If the music industry is in a state of crisis, the news doesn't seem to have reached Austin, Texas. Its South By South West festival, which concluded yesterday, saw more than 1,700 bands playing on some 80 stages around town. The streets, some closed to cars for the week, were heaving with an assorted throng of labels, publishers, promoters, agents and press, beside some members of the public, who squeezed in where they could.
What started in 1987 as a showcase for unsigned Texan bands has expanded into perhaps the biggest music industry event in the world, operating on the sort of obese scale that characterises much of the state. Though still ostensibly a showcase event, this year's bill more closely resembled a traditional festival, with a string of heavy hitters from Steve Reich to Ice Cube, via REM, Lou Reed, Van Morrison, Motorhead, Moby, and Pharrell Williams's N.E.R.D. – none of whom, presumably, is short of a record deal.
As well as indicating how much the festival has changed, the presence of such major acts perhaps goes some way towards explaining just why the industry is in such a state in the first place. Every other conversation is about record label job cuts, a crisis acknowledged in some of the panel discussions: apparently the number of major label Artists and Repertoire scouts (A&Rs) has fallen from 450 to around 80 within the past decade. Yet some of the remainder still seem more interested in free booze, barbecues and getting nostalgic to the Lemonheads than in sniffing out the fresh talent that could go some way towards saving their jobs, if not completely turning the tide.
A number of A&Rs, less interested in an industry jolly, apparently no longer consider it worth coming to South By South West at all, which is a shame. Its unique concentration of so-called tastemakers means that buzz about new acts, perhaps available for overseas licensing if not a full deal, can spread around SXSW at staggering speed, and a lot of the time it's justified. Jesca Hoop, The Dodos and Liam Finn are only a representative handful of deserving new acts set to benefit from particular attention this year, while Lykke Li, Bon Iver and Laura Marling proved themselves worthy of their ubiquity on industry tip sheets.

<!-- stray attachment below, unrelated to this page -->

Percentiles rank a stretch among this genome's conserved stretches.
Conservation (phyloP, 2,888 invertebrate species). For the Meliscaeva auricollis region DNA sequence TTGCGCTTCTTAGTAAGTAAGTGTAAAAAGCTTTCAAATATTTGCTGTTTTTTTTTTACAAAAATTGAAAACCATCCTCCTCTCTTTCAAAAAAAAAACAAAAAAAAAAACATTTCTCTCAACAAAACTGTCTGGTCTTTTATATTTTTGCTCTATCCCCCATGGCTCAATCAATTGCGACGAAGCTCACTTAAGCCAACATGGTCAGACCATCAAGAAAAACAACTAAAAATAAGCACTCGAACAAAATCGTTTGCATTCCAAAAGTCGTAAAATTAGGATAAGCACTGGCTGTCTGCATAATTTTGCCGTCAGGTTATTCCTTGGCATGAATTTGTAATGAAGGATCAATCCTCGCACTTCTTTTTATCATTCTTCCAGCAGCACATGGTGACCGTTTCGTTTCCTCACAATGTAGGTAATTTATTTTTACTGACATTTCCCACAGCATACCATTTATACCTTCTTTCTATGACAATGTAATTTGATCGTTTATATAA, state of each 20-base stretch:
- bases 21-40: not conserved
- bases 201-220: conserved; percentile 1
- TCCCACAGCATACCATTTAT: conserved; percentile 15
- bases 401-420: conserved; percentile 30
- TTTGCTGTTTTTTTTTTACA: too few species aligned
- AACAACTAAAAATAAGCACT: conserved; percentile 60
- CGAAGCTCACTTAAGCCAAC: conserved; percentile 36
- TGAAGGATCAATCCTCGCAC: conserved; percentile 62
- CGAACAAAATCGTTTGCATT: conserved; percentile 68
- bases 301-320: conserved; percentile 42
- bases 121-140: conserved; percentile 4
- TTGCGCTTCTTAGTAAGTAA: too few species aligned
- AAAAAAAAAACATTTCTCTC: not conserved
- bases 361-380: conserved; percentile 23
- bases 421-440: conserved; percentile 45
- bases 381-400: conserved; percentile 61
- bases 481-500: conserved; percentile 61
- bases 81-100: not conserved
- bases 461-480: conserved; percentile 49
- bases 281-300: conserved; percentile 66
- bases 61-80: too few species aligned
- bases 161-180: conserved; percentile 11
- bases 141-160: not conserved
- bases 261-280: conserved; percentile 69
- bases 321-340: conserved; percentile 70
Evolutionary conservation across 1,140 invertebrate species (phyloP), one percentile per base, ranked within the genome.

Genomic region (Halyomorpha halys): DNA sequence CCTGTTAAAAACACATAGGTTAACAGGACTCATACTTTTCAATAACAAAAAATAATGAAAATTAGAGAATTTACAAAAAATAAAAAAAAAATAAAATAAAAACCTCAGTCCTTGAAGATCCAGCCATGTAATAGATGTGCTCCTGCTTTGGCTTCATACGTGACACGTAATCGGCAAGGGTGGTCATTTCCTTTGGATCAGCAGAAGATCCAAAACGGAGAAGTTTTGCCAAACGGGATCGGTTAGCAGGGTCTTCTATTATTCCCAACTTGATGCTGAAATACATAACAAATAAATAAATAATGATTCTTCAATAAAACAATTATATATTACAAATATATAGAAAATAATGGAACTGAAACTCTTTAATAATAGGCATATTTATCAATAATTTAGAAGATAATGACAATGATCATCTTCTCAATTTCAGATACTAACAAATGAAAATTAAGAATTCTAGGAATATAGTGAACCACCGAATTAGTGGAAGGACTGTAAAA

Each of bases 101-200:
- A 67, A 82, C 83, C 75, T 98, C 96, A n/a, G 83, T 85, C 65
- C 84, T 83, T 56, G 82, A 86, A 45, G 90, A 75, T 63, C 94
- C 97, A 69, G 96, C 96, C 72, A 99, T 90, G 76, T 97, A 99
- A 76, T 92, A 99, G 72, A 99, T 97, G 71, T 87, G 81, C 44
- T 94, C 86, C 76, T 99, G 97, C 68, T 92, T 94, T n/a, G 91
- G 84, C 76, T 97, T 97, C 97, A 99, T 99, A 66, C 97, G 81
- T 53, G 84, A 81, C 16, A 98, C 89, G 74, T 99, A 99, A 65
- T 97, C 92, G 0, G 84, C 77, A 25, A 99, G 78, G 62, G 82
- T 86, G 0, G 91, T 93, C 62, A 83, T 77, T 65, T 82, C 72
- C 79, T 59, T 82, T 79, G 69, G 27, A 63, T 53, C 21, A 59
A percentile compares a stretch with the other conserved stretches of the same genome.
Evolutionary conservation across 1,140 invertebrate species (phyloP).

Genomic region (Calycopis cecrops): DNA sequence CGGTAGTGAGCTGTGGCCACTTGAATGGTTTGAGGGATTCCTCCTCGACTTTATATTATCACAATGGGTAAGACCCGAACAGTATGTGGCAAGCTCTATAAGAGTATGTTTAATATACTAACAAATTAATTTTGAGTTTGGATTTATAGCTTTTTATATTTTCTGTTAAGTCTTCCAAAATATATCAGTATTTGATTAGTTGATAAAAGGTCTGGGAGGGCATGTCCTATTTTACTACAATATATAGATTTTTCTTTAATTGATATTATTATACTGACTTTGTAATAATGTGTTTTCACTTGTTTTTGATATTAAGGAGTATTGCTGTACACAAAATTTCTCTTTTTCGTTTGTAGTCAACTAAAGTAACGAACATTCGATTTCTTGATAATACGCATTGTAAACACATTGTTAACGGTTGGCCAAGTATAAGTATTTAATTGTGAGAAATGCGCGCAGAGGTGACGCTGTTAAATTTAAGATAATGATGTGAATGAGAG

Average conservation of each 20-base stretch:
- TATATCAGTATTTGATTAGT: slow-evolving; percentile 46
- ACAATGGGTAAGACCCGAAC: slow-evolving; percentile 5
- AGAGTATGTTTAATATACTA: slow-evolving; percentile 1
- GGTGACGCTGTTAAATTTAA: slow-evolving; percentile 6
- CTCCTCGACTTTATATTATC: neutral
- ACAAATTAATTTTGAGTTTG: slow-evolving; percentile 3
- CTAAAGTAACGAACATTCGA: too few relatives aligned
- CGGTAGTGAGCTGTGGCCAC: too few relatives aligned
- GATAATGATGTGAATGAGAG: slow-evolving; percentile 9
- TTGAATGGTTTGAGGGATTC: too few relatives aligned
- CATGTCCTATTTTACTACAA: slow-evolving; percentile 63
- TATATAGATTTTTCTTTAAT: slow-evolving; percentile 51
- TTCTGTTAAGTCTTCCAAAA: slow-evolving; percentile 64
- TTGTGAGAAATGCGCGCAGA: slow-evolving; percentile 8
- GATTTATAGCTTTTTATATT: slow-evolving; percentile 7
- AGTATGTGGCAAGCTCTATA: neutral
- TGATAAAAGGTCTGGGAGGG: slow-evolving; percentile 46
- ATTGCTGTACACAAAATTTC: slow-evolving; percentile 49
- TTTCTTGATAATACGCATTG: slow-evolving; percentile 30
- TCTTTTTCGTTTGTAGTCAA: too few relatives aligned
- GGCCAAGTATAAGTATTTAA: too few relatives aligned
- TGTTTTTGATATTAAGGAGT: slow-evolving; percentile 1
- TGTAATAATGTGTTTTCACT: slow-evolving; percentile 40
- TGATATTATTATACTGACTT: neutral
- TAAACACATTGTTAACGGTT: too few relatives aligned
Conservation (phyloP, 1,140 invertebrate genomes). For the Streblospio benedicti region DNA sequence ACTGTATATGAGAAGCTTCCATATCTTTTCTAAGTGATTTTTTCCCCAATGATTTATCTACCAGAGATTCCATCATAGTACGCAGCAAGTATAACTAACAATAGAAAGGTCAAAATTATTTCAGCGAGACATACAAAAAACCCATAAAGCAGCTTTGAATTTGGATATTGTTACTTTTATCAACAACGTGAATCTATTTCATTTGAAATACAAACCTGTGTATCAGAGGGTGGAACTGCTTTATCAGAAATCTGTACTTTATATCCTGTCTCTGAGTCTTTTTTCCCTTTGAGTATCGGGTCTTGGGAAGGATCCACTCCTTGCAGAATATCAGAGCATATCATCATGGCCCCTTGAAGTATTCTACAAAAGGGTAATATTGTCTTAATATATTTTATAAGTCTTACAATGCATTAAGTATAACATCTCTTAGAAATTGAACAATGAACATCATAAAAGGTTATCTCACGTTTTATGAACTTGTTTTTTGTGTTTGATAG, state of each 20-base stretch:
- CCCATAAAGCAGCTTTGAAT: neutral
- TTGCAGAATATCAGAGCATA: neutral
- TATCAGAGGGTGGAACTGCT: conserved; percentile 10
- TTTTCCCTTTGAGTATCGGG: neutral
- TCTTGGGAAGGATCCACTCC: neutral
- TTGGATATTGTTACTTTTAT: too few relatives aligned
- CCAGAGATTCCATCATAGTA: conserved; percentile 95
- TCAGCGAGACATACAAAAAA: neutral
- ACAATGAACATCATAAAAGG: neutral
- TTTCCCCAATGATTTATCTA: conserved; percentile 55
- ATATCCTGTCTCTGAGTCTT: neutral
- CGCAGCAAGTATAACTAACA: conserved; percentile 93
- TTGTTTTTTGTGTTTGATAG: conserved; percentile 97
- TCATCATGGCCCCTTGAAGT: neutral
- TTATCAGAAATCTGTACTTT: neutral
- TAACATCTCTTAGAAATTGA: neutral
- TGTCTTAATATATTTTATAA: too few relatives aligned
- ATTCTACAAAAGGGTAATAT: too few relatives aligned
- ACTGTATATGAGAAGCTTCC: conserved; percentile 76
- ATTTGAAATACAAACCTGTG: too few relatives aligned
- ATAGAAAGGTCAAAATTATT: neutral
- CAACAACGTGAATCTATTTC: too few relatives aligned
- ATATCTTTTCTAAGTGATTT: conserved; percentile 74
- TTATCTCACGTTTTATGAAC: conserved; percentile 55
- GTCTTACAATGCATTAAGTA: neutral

Though already better known, New York newbies like MGMT and Santogold got a chance to justify the hype – dazzling future pop duo MGMT doing a rather better job than Santogold, whose live show isn't yet up to her recorded output.
The UK was well represented too, boasting 10 per cent of the total number of acts, from Dizzee Rascal to British Sea Power to the Kills, whose performance at the Domino Records night finally proved that the duo have substance as well as style. Adele and Duffy brought their battle for the new-Amy crown across the Atlantic, and, on our most-likely-to list, the Ting Tings, and Joe Lean and the Jing Jang Jong both impressed. Judging by industry response, neither is going to struggle getting a foothold in the US market.
While these were all evening showcases, one notable feature of SXSW is the trend towards bands playing additional unofficial shows, which some now regard as the heart of the event. Certainly, there couldn't be much greater contrast between the exercise in dull professionalism that was Van Morrison's official performance and the singular gentleman known as Strange Powers, encountered in the early hours of the morning at a fringe party in a forest. Wearing giant rabbit ears and singing to a ghetto blaster backing track, he was a hugely entertaining discovery, even if it's safe to predict that he'll never make an Astral Weeks.
In a move that reflects their increasing involvement in the business and even a possible business model for the future of the record industry in general, many of these unofficial showcases were sponsored by corporate brands from Levi's to Playboy. A concert ticket company was apparently responsible for putting on the sublime Felice Brothers at a downtown carpark. Meanwhile, preppy afrobeat revivalists Vampire Weekend just about lived up to the colossal hype when they played an unofficial show on Thursday afternoon, courtesy of the broadcaster NPR.
Yet if the resulting free chewing gum and energy drinks don't quite chime with the spirit of rock'n'roll, it's perhaps why at least one vote for gig of the week goes to an unofficial, and decidedly uncorporate, gathering that took place on the edge of town one afternoon. A string of wonderful bands including our very own Johnny Flynn and the Sussex Wit, the Heavy and Peggy Sue and the Pirates, performed outdoors on a makeshift stage partially constructed from old car parts.